Selena Quintanilla-Perez Killer Early Release Hoax. How One Site Fooled Everyone.

Mike TuttleLife

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Once again, a fake news site has caused an uproar in the real world. The National Report ran a fake story earlier this week that the killer of famed Tejano singer Selena Quintanilla-Perez would be released from prison early.

The idea that Selena’s killer might be free to walk sparked some serious outrage, especially in South Texas, where Selena is still very much remembered and loved.

The National Report story announced:

"Yolanda Saldivar, the woman who murdered beloved Tejano star, Selena Quintanilla-Perez, could be released from prison as early as January 1st, 2015.”

Saldivar is imprisoned in Gatesville, Texas. When she was sent away in 1995, she was given the longest sentence allowed under Texas law — life without parole eligibility for 30 years. Her earliest parole eligibility is in 2025.

The bogus news site sounded very convincing, saying that there seemed to be legitimate reasons for Selena’s killer to be released.

“[D]ue to her failing health and recent legal modifications which allows ailing prisoners to petition for early release, she could be released as soon as January of 2015… The current health coordinator for inmates at the Gatesville, prison described her deteriorating condition. 'We no longer consider Ms. Saldivar to be a threat to society. Taking into consideration the long term prognosis of this disease being highly unlikely, we would like to assist her in her petition for early release.’”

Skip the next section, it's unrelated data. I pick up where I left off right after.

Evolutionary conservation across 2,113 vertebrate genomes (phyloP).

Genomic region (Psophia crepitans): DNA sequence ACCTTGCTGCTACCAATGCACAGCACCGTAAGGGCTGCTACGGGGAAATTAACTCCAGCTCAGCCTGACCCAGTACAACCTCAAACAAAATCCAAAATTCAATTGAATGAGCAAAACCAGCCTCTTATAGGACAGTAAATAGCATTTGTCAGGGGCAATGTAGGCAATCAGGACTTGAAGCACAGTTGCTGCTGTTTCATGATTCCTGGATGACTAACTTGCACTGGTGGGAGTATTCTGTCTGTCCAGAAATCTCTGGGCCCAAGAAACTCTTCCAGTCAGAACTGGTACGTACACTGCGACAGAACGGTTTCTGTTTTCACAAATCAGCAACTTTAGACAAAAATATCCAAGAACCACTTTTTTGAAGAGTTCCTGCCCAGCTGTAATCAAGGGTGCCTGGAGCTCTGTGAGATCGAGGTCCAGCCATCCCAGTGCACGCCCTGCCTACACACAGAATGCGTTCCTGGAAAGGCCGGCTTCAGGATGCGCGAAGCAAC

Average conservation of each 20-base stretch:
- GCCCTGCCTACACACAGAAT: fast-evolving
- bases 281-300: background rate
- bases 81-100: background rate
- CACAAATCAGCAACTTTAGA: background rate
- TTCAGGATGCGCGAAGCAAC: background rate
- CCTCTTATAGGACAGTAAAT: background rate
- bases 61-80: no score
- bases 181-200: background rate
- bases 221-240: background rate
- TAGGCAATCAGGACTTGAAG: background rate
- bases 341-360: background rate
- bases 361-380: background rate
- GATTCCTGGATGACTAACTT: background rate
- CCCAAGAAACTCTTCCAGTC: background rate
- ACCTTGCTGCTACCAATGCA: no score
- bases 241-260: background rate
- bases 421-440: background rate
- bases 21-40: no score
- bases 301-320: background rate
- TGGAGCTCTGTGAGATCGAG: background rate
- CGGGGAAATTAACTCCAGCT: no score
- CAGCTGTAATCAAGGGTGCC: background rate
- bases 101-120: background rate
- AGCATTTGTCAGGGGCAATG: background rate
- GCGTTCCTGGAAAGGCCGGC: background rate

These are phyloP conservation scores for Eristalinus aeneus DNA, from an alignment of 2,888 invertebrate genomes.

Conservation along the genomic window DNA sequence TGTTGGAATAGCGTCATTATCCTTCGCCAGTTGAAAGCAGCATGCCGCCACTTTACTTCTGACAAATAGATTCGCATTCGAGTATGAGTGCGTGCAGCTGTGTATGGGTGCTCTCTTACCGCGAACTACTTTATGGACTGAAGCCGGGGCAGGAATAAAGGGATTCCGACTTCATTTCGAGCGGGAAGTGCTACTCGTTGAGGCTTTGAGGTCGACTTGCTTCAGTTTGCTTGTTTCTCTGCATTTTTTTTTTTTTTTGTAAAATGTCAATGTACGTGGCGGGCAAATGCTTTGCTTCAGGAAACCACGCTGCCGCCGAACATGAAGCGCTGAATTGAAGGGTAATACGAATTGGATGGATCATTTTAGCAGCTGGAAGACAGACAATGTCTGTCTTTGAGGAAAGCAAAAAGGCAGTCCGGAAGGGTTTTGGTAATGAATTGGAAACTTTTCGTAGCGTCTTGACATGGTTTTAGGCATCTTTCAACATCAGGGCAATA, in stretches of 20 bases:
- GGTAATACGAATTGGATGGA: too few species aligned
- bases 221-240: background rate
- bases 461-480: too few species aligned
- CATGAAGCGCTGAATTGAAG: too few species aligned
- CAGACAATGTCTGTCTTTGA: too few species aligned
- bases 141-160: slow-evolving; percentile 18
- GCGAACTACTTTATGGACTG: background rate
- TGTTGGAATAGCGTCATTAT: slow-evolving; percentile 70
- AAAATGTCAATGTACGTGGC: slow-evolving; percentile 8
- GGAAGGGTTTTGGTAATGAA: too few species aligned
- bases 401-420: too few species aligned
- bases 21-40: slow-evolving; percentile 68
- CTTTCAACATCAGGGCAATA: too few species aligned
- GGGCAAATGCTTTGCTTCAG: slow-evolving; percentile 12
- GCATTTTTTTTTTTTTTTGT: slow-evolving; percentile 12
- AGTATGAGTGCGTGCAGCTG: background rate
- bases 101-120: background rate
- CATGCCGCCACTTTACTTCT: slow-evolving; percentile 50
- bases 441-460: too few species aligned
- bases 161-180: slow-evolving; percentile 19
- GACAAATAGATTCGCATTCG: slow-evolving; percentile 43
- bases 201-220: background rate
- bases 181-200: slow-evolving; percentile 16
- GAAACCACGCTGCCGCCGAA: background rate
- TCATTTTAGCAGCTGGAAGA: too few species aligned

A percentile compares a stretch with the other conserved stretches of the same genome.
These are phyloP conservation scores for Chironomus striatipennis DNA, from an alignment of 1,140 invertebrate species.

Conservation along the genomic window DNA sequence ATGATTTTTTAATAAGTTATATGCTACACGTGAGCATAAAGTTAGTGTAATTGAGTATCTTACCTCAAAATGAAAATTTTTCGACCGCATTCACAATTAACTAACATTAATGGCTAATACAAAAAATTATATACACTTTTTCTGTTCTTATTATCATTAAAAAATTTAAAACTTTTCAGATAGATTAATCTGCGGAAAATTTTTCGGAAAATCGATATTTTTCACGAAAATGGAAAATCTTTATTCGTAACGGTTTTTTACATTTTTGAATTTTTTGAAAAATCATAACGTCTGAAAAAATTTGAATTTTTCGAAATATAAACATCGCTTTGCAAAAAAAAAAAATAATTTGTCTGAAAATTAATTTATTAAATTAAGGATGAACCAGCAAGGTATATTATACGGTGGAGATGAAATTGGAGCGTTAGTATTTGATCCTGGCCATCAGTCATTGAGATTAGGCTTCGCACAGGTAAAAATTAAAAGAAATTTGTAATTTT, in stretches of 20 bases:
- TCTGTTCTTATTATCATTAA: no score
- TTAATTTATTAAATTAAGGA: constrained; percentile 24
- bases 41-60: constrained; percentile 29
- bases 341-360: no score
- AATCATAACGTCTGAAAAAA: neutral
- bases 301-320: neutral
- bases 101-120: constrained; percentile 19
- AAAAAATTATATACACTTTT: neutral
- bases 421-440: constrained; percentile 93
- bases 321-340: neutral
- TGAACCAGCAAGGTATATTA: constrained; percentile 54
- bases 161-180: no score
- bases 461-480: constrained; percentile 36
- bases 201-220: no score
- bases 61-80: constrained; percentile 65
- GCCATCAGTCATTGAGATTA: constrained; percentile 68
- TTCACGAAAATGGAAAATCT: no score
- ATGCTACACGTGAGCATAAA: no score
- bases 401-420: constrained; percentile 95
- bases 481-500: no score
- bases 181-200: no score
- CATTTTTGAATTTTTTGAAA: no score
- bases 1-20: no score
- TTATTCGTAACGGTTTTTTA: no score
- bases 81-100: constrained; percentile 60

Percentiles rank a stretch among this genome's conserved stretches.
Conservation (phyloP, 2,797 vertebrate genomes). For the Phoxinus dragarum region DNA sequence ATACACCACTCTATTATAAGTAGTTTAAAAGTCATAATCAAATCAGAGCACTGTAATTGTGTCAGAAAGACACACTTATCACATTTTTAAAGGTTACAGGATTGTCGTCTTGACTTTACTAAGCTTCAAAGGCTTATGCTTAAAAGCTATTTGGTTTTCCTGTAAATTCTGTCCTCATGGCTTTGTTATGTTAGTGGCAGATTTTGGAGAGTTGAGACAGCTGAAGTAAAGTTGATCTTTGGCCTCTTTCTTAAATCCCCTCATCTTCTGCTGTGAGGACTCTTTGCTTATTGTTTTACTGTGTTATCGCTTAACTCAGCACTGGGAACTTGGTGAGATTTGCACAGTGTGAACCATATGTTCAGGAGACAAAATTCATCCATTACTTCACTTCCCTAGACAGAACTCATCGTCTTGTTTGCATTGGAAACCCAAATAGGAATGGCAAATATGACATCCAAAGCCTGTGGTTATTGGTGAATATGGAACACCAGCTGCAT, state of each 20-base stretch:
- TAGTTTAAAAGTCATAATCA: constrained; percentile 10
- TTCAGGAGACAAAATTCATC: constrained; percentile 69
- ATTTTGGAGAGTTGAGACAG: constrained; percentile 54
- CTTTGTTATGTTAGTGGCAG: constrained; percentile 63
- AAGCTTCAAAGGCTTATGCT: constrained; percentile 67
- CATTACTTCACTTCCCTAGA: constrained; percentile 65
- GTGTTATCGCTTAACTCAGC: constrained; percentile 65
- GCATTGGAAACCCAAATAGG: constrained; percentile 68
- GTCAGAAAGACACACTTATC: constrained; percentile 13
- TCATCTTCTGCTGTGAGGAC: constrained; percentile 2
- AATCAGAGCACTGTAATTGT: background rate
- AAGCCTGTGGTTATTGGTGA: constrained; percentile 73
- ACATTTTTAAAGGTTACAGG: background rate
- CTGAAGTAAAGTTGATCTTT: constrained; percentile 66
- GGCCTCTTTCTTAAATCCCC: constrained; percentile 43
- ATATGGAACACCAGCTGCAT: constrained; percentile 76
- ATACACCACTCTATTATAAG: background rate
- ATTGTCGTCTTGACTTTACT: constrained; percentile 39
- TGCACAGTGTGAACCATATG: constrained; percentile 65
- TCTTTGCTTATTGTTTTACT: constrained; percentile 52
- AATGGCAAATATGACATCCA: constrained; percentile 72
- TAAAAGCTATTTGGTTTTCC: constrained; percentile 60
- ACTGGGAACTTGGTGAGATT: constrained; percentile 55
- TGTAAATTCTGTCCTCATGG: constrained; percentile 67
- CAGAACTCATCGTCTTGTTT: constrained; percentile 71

The site even went so far as to link to what appears to be an equally bogus Change.org petition that purports to protest Saldivar’s release. The odd thing is that the petition was directed at “México” and the “Mexican Justice System,” even though Saldivar is jailed in Texas.

The petition started on December 8, by someone claiming to be a “Beatriz Garcia” of Mexico City, Mexico. It sought 7,500 signatures. As of this writing, it has 6,115.

The National Report has stirred up other trouble lately, when it ran a believable-sounding, although farfetched, story just before Thanksgiving about frozen turkeys being tainted with bird flu. It claimed that the virus could even survive prolonged oven temperatures. The article quoted “CDC officials” and even provided a 24-hour “hotline” number for anyone with questions.

But the “hotline” number rang to the Westboro Baptist Church, which jammed that groups phone lines for hours around the holiday. The article was shared over half a million times on Facebook.

Mike Tuttle
Writer. Google+ Writer for WebProNews.